Tuesday, January 4, 2011



I picked this to do for this month’s book vs. movie column. Why, I’m not entirely sure. I remembered liking it, when I saw it sixteen years ago. Mind you, I also remember liking the “Livin’ on a Prayer” era Bon Jovi.

This 1995 remake of the 1960 film (itself being based on the novel) has the same basic premise: all childbearing age women in a small town all mysteriously become pregnant at the same time. All the kids are born on the same day and grow into creepy bleach-blond children with telepathic powers who set out to destroy the town. Don’t get me wrong—I think it’s a fantastic premise that could become a fantastic movie. But what we have here is a steaming pile of wasted potential.

This could have been a great character study. What in the world could be going through the minds of the women who get pregnant through immaculate conception? What about that teenage virgin? They showed her looking confused for about ten seconds, and then never reexamined. Or the older woman who looked much past the age where she could naturally conceive? All we ever find out about her is that her Lamaze partner was the town priest. Even during the most dramatic death scenes, I didn’t care a bit, because I had no idea who the characters were beyond, “The Blonde”, “The Doctor” or “The Government Agent”.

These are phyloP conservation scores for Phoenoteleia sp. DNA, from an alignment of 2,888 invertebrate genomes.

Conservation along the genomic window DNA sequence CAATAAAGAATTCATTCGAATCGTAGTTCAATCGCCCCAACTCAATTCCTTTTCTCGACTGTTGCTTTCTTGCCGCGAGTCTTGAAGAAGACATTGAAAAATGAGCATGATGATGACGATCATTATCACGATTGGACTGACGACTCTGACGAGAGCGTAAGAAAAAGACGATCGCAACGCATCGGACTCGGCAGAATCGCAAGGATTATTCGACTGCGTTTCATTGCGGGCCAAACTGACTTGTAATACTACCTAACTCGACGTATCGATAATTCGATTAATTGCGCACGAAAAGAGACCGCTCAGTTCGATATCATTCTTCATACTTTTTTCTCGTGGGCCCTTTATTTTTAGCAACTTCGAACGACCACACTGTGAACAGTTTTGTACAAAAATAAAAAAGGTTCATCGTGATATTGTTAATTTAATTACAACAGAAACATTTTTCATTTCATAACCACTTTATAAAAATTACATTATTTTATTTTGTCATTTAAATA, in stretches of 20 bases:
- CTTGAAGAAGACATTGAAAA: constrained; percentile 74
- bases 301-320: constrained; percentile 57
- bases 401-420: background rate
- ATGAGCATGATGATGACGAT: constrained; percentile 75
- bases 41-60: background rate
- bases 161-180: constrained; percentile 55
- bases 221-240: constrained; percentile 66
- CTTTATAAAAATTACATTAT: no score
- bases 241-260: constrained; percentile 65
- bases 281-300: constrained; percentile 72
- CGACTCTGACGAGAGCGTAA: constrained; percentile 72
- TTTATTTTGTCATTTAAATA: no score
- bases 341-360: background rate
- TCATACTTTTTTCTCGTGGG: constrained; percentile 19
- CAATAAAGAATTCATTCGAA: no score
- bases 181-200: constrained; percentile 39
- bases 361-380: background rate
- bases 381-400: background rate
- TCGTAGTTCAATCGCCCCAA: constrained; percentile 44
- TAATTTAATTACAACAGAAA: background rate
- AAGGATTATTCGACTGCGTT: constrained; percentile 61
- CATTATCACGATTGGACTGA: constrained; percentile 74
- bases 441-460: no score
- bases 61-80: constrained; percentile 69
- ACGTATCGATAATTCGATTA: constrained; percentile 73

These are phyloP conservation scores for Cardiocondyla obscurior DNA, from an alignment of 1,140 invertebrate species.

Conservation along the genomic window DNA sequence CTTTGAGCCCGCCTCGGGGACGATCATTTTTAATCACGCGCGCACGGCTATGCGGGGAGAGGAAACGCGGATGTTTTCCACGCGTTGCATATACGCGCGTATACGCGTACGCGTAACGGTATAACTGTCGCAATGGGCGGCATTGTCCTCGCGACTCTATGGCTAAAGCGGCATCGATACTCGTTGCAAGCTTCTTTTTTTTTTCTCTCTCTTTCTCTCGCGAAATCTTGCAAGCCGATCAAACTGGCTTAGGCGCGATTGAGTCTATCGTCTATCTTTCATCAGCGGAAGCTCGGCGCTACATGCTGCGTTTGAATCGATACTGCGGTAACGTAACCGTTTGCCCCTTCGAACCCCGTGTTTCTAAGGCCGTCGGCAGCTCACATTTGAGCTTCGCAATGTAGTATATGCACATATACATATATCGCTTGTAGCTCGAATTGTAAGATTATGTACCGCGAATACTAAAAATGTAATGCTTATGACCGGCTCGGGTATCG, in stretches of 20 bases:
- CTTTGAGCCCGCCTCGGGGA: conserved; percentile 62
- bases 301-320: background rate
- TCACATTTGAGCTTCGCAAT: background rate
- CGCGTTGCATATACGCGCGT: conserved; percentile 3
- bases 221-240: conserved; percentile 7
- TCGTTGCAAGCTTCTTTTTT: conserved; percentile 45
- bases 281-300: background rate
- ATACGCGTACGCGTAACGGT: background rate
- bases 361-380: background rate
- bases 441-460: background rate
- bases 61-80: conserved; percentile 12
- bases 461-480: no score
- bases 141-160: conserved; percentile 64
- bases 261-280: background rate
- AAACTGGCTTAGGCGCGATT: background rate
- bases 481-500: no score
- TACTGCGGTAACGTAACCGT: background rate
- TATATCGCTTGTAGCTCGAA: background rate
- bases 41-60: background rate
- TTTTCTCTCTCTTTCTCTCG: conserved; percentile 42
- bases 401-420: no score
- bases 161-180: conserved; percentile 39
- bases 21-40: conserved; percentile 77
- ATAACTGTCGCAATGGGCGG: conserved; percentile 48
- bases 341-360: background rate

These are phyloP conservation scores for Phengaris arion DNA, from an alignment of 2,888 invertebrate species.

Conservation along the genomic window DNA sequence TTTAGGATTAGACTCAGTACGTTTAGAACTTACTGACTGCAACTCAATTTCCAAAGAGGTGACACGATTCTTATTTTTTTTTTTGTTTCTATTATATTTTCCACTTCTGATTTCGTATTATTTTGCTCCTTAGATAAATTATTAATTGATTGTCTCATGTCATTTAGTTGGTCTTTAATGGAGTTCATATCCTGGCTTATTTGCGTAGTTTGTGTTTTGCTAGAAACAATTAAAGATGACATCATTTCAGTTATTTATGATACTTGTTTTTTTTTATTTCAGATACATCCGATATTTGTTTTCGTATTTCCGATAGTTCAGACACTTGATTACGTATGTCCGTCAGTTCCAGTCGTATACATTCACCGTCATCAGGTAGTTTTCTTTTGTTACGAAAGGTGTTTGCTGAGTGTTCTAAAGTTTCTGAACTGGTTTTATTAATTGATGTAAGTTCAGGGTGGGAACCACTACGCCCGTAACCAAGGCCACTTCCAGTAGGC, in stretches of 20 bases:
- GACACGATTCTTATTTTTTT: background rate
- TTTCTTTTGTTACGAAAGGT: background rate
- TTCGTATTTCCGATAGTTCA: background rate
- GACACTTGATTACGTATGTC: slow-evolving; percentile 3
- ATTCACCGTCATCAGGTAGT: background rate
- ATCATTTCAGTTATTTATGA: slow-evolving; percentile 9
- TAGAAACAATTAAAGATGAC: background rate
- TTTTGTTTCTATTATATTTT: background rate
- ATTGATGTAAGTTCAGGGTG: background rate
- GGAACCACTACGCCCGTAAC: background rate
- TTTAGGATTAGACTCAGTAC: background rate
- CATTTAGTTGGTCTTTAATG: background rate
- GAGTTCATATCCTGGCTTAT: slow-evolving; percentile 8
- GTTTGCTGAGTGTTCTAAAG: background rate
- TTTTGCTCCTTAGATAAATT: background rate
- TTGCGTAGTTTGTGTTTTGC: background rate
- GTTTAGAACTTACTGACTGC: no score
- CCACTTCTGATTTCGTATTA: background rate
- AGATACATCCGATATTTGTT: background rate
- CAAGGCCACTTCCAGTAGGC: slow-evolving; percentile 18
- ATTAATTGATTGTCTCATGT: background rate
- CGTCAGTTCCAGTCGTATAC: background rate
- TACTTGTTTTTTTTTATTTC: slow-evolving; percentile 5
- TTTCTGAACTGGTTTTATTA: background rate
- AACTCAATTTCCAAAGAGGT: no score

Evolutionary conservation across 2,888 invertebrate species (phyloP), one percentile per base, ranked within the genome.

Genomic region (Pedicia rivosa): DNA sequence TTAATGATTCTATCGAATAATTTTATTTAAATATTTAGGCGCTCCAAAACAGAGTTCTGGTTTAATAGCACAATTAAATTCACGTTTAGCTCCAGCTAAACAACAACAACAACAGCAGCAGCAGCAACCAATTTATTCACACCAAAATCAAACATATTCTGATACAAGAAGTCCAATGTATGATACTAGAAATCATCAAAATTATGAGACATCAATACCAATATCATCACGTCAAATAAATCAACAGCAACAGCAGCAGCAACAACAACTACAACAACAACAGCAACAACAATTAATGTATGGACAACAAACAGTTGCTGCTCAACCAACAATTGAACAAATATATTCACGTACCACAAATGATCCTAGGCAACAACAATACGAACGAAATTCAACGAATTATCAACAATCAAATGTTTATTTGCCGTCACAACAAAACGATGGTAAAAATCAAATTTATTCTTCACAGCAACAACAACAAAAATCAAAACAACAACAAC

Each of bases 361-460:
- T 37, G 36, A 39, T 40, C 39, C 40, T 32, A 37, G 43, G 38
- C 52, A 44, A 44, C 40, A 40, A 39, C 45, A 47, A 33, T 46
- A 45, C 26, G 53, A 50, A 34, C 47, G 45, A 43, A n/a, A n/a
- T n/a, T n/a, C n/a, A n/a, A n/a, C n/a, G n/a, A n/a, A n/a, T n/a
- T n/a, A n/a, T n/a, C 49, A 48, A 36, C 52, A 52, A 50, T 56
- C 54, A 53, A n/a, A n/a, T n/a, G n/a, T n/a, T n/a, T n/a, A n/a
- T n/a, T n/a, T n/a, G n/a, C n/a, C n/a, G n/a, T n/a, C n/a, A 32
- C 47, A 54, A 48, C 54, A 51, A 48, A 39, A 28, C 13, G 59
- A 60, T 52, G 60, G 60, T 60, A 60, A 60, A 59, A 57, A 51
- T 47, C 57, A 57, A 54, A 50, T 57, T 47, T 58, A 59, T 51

It could have been a great philosophical examination. Does a separate race of beings become superior because of a higher intelligence? How about their lack of emotion? Would that knock them down a level on the cosmic food chain, or are human emotions a handicap? The closest they come to delving into this topic is a minute long conversation between the lead child and the doctor where says they are superior, and he screams that they aren’t because they can’t feel. Then on to the next sequence.

Hell, Village of the Damned could have been a great horror movie. Sadly, this version wasn’t. It went from a short set up of the pregnancies and birth, to a very brief moment of a three-year-old version of Creepy Kid making her mother kill herself to being the army of ten-year-old Creepy Kids. We don’t see their development into the fearsome horde that they became, or the growing terror of the townsfolk as, instead of piecing together the mystery of the children, the enigma that is their existence grows. Hell, they don’t even really question the pregnancies. All these events happen in the movie and nobody is given a chance to react to them. I understand needing to keep a film under a certain time limit. But, guys, please, if you have to cut out all but the basest plot points to fit in the time restraints, maybe this isn’t a movie you should be making in the first place.

I’m trying to figure out what it is that I remember liking about Village of the Damned when I first saw it, and came up with two theories. The first is the star, Christopher Reeve. I like the guy. I think he was a great actor, and in this one he did as much with the script as he could. The second is, in 1995 I would have been 21 or 22, depending on what month it hit the theatres. It’s entirely possible I had indulged in some sort of beverage refreshment before viewing. I’m leaning toward the second explanation.


BOOK: The Midwich Cuckoos by John Wyndham